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Title: Chase’s Calendar of Events 2008
Editors: William and Helen Chase and others
ISBN-10: 0-07-148903-7 (Set)
ISBN-13: 978-0-07-148903-4 (Set)
Relevance: Chase’s Calendar of Events 2008, the 51st edition of this publication, has more than 12,500 entries in a broad range of subject areas. Ideal for busy news and assignment editors who need to know what events are being commemorated, anniversaries marked or holidays observed.
Review: Those readers unfamiliar with Chase’s Calendar of Events do themselves and their readers or viewers a great disservice. Inside this edition’s 750 pages are references to thousands of interesting events, anniversaries, holidays and other important facts and trivia to keep the average reporter, assignment editor, or dare we say it, freelancer, busy for years.
The directory is organized on a day-by-day basis, starting naturally with January 1st and proceeding to December 31st of 2008. Each day’s entries provide fodder for news updates, where-are-they-now pieces, and other time-sensitive story pegs.
Chase’s Calendar of Events 2008 is also, thankfully, thoroughly cross-referenced with a nice index in the back of the book, spanning over 100 pages. The entry for the first day of every month is crammed full of “awareness months” and other weekly or monthly festival beginnings. With a fully American audience emphasis, Chase’s Calendar of Events 2008 clearly is aimed at an American media market, but Canadian, British and Australian journalists can also utilize the directory as long as they don’t labor too long on the book’s focus.
Each day’s entry also has a Birthdays Today section in which the birthdays of 10 to 15 famous (or infamous) people are noted. Nicely, each person’s birthday comes with their age, their original name if changed, where they were born and a very brief sentence detailing why they’re listed.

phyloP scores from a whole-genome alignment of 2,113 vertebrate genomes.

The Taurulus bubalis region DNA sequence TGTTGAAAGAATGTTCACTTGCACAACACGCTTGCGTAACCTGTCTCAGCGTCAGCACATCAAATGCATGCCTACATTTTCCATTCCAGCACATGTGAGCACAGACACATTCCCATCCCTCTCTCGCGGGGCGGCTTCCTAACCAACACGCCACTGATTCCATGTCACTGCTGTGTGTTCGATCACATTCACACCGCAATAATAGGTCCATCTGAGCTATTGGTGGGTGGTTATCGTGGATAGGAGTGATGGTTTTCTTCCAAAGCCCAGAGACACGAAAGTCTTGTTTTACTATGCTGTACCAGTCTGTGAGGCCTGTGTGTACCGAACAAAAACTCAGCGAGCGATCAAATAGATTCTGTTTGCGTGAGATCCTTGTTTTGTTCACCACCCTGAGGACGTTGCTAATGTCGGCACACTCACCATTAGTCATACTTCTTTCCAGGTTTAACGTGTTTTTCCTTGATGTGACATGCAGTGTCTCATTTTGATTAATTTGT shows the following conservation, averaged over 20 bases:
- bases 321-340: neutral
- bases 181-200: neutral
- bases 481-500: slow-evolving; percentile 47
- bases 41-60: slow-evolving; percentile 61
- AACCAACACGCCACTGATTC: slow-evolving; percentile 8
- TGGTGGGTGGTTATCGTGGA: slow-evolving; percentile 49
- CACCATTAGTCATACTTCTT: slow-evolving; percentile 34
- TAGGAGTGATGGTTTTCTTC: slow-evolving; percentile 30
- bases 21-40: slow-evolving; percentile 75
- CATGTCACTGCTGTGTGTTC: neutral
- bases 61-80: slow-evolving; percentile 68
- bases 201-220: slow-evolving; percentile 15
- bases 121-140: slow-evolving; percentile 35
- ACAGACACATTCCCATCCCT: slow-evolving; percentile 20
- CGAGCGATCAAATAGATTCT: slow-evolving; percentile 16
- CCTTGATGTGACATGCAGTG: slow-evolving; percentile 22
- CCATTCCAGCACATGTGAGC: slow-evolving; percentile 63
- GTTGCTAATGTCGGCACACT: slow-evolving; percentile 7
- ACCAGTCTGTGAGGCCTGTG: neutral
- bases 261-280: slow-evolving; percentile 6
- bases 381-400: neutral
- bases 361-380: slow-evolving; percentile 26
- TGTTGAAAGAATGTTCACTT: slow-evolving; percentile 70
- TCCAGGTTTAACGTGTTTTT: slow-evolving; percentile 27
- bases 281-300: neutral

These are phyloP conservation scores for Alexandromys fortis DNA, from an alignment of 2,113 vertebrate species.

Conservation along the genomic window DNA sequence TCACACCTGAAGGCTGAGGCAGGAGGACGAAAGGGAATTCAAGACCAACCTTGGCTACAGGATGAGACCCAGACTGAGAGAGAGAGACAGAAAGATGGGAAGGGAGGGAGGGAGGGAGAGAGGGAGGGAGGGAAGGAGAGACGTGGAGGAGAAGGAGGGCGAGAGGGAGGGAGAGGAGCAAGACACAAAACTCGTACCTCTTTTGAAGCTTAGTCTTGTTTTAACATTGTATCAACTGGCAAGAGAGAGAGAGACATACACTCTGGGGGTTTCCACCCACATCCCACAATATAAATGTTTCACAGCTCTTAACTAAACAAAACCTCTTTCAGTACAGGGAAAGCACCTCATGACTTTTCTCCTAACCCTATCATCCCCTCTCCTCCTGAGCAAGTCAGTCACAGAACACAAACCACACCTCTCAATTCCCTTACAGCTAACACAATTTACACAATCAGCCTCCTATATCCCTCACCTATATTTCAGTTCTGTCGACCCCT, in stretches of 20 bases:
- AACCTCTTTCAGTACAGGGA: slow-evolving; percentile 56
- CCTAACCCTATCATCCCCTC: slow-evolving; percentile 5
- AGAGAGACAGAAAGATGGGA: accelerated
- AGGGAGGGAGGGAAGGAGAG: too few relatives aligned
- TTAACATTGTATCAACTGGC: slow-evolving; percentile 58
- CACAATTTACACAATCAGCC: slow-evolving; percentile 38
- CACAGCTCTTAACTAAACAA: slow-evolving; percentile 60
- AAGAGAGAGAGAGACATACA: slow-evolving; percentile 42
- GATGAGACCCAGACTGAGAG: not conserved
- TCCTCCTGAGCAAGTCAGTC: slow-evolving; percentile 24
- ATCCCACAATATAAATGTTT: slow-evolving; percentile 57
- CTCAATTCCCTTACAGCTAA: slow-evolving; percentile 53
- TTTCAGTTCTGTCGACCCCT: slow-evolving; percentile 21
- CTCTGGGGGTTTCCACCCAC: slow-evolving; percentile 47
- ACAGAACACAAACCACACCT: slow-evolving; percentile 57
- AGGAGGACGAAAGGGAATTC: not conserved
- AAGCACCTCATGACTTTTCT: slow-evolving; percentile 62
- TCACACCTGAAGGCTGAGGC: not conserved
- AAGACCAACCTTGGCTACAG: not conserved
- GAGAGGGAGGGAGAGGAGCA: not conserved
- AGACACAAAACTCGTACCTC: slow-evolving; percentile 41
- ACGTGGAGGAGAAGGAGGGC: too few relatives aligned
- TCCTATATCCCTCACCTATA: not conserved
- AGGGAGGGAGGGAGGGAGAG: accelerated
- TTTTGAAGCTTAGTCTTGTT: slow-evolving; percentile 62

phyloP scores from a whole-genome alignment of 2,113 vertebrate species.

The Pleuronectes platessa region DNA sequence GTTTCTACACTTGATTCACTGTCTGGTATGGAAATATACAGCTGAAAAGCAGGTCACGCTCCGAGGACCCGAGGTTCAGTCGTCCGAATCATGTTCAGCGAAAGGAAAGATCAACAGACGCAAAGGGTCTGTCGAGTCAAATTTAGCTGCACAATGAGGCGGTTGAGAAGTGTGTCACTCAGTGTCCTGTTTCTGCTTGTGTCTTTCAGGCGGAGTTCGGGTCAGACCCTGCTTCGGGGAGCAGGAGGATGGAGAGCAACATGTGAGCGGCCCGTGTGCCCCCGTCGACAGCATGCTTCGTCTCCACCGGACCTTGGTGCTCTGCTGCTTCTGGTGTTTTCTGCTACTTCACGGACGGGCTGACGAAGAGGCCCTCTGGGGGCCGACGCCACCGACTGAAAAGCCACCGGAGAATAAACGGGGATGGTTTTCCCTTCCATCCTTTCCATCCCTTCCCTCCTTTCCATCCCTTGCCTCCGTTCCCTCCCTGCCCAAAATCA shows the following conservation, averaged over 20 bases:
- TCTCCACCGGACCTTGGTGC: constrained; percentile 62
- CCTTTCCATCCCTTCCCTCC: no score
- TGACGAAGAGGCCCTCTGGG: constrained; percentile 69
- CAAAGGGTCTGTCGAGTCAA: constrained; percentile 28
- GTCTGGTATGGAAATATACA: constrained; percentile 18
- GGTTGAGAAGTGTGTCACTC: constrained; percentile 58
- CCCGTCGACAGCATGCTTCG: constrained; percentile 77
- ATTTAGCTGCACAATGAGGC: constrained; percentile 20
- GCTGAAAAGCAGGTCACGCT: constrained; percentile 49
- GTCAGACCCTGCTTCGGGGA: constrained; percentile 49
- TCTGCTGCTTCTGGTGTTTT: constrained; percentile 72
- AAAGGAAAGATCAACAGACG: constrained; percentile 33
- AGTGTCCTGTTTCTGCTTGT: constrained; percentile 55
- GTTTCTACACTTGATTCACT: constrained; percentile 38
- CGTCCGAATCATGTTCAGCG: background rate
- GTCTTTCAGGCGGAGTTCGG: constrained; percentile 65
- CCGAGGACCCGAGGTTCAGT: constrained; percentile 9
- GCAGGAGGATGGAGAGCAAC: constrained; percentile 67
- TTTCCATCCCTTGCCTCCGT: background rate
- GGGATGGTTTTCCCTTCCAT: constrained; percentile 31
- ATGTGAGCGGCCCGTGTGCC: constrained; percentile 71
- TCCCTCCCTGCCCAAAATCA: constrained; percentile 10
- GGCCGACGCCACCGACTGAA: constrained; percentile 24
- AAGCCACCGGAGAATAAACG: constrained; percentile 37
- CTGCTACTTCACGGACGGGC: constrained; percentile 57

We also liked the calendar information tucked away near the back of the directory noting various religious holy days (including Christian, Eastern Orthodox, Jewish and Islamic), important civic calendar dates (American, Canadian, Mexican and British), calendar information for 2009 and 2010, and one of those handy perpetual calendar enabling you to figure out the exact day and date in years ranging from 1753 to 2100.
We also enjoyed a one-page listing of the National Days of the World for close 200 countries and territories around the world. Also included is a handy Chinese calendar, a traditional wedding anniversary gift guide, a world map of time zones, a listing of universal standard and daylight savings times, astronomical phenomena for years 2008, 2009 and 2010, as well as a listing of Atlantic and Eastern Pacific hurricane names and Central Pacific and Western Pacific tropical cyclone names for the next three years. As we said, an ideal desk reference for all who must deal with time sensitive news and general interest stories
Some facts about US presidents follow including their birthplace, party, tenure, first lady and vice president. US governors, senators and supreme court justices, some facts about Canada (squeezed in), a larger section on Mexico, as well as a listing of 2008 special months - October and May being the months in which most “awareness campaigns” are held.
Although it is incomplete, we also note several listings for major stage, film and television awards including Tony Awards, Academy Awards, Sundance Film Festival, Cannes, Golden Globe, Primetime Emmy and Daytime Emmy. Awards for arts humanities and other journalistic activities are also given, as well as a sampling of music awards.
Overall: We are big fans of the Chase series and think it's essential for every newsroom, journalist, researcher or freelancer to have one on his desk or nearby. We do note, however, that the book’s focus is primarily American events, obviously ideal for American news and other outlets but less so for more international ones. The enclosed CD ROM is excellent because it is fully searchable by date and event but only if you work in a Windows-based shop. Mac-based reporters are out of luck with this one.
Finally, we wish the book came in a hardcover edition as the only real criticism we have of this book is that it tends to get dog-eared and damaged with all the busy use you’ll give it. Highly recommended.
End of Review
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